Melbourne population to soar past Sydney within decade

INCREDIBLE before and after images show Melbourne’s huge and rapid sprawl as the city expands. An expert says we’re not ready for what comes next.

Rohan Smith@ro_smith

LAST week, demographer Bernard Salt made a bold prediction about Melbourne’s population skyrocketing past five million by 2021 and past eight million by 2050.

He said it is not quite time to shut the gate, but it certainly needs to be “closed a bit” as Melbourne looks to eclipse Sydney as Australia’s most populated capital by 2030.

Now, a Melbourne-based academic specializing in population modeling believes Melbourne is set to soar past the Harbour City much sooner than that if it hasn’t already.

Professor Peter McDonald from Melbourne University’s school of population and global health said the figures are real — and it’s time to take the population debate seriously.

“When a city reaches five million people it only performs efficiently with the best public transport systems and infrastructure,” he told

“Melbourne’s public transport system is good but not as good as some other truly global cities like Paris and Tokyo. It’s not as efficient.”

He said Melbourne is already “under pressure with schools and hospitals” because of population projections around 2003 forecast much slower growth than what’s happened.

“We went in the wrong direction,” Prof McDonald said.

A packed MCG. If you like personal space, perhaps Melbourne isn’t for you. Source: AAP

Melbourne is currently home to around 4.7 million people, and there’s no reason to believe population growth will slow anytime soon. Prof McDonald says that’s because Melbourne has something Sydney lacks — zero geographical constraints.

“Melbourne historically grew to the southeast and out to the east and didn’t extend to the north and the west,” Prof McDonald said. “There are piles of land to the north and Melbourne isn’t constrained like Sydney which has the Blue Mountains on one side and the ocean on the other.”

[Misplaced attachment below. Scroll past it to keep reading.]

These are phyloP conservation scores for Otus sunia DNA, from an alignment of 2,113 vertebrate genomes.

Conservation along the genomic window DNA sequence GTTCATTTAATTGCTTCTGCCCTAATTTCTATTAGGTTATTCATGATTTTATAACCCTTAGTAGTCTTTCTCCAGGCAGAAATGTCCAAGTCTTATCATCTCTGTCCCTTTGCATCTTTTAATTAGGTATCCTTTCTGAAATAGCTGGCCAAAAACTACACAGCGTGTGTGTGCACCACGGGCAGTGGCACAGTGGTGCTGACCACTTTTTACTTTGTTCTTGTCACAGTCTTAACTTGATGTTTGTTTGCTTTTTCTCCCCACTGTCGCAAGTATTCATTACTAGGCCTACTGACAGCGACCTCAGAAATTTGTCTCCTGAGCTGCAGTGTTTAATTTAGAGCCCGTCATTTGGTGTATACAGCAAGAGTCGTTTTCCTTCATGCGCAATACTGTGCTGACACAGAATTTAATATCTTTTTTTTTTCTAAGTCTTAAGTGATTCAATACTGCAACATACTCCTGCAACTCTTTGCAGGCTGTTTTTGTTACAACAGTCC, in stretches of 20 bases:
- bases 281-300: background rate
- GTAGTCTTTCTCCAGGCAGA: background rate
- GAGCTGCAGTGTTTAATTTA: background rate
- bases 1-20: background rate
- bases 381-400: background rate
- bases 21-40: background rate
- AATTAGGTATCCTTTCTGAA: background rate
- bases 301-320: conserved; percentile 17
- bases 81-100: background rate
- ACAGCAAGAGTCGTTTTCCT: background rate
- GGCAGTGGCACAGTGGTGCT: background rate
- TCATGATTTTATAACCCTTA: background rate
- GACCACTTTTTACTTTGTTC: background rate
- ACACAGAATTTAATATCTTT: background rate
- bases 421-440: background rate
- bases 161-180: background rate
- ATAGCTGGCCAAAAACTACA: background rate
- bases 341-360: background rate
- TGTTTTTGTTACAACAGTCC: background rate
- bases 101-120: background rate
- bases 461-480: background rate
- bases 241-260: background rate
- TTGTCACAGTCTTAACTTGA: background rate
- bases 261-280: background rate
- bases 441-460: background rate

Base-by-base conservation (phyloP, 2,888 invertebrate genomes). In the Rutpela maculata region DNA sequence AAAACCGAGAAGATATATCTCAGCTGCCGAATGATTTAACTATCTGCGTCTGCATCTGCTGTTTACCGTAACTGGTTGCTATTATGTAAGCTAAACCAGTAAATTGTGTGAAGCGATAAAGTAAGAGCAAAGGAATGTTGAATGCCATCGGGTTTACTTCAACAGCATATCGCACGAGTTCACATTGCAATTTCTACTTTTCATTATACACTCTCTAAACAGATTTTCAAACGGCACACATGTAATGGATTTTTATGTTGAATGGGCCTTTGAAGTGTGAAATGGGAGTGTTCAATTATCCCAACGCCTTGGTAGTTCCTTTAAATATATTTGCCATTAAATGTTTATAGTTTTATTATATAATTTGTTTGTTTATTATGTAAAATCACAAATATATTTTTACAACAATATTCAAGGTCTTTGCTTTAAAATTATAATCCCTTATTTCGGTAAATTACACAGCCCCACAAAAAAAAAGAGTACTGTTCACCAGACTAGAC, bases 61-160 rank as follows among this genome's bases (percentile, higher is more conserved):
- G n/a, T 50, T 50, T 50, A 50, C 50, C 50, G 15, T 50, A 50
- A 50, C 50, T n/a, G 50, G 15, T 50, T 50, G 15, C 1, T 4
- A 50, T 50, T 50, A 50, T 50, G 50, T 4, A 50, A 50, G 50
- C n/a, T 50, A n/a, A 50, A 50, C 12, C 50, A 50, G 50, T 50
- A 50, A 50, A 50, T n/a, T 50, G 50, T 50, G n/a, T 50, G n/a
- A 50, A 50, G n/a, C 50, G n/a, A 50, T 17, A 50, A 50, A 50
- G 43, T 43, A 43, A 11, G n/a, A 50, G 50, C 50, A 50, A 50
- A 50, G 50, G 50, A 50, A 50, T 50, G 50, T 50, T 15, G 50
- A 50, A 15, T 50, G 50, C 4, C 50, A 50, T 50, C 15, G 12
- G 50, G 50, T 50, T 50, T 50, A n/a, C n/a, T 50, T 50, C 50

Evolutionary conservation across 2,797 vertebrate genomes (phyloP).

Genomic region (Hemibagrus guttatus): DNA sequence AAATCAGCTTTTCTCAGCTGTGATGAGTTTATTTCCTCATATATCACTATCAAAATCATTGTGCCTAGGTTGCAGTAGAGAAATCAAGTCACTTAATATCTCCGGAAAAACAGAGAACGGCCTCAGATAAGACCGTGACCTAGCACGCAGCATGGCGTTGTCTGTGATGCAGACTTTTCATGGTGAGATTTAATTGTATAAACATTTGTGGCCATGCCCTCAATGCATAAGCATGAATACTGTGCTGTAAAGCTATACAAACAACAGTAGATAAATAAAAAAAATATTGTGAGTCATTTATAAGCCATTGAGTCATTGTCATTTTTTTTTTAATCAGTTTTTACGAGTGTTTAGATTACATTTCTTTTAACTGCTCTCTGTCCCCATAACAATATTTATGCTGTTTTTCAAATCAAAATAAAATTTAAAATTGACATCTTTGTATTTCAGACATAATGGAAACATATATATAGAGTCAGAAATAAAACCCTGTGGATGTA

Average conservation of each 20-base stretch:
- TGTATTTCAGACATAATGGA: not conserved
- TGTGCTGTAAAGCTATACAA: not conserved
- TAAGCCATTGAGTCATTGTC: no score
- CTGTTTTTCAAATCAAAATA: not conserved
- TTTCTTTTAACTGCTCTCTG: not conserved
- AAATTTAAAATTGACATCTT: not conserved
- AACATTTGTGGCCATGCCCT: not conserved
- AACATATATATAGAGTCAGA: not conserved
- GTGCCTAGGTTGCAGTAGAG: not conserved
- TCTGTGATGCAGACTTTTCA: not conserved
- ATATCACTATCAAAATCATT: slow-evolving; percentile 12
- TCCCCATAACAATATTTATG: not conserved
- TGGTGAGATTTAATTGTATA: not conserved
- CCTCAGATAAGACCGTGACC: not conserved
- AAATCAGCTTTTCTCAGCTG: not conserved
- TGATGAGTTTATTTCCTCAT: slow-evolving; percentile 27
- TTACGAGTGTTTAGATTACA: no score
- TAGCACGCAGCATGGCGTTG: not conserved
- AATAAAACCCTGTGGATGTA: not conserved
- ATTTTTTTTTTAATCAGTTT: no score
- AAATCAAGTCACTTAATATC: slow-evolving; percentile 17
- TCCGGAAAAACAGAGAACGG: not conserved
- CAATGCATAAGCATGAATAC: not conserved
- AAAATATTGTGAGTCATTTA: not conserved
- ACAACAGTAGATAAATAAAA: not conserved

Incredible aerial photographs show just how rapidly Greater Melbourne is expanding. Before and after images from the last decade show large patches of land previously untouched now dominated by suburbia — homes lined up side-by-side-by-side

Melbourne’s expansion since 1985

































Pictures provided by Nearmap to show suburbs like Point Cook in Melbourne’s west and Clyde in Melbourne’s southeast are no longer quiet, spacious and underdeveloped like they once were. More than 770 homes were sold in Berwick — a short drive from Clyde — alone last year, according to data from

Prof McDonald told that driving the population surge are international students. He believes there are more than 550,000 living and studying in Melbourne right now, and most won’t leave once their education is complete.

Other factors include an increasingly aging population, a steady birthrate and migration from overseas but also domestically.

“Until recently, people were drawn to Melbourne from Sydney because of housing costs and that’s still the case. But it’s also about lifestyle — this is the world’s most liveable city.”

He said the only way to restrict Melbourne’s growth would be to cut skilled migration — something former NSW premier Bob Carr did after famously declaring “Sydney is full”.

Prof McDonald said Sydney experienced a skills shortage after that and the same would likely happen to Melbourne.

Point Cook in 2018. Picture: NearmapSource:Supplied

Point Cook in 2010. Picture: NearmapSource:Supplied

Clyde North in 2018. Picture: NearmapSource:Supplied

Clyde North in 2010. Picture: NearmapSource:Supplied

The population debate is nothing new. How many people can one city handle before it gets too crowded? Before the strain on hospitals and school and roads and public transport becomes too much of a burden?

Salt told 9News last week Melbourne is like a car that’s being driven too fast.

“You get the speed, things start to shake,” he said. “There are times when a city grows too fast and I think we’re in that time at the moment … But that does not mean shutting the gate … it might mean closing it a bit.”

Entrepreneur Dick Smith is leading calls for Australia to seriously consider cutting immigration.

“It’s just an absolute disaster for our children and grandchildren,” Mr Smith said in December.

“It will destroy Australia as we know it today. We’re going to end up like the US where you have something like 50 million people on the dole who will never have a job,” he said. “It’s just complete madness.”

That “madness” may be coming to Melbourne, but other capital cities are enjoying steadier growth and, in some cases, no growth at all. Prof McDonald said Perth is a primary example of “things changing”.

“You only have to look at Perth to see they’ve halted, almost literally.”

Melbourne is changing, fast. Picture: Sarah MatraySource:News Corp Australia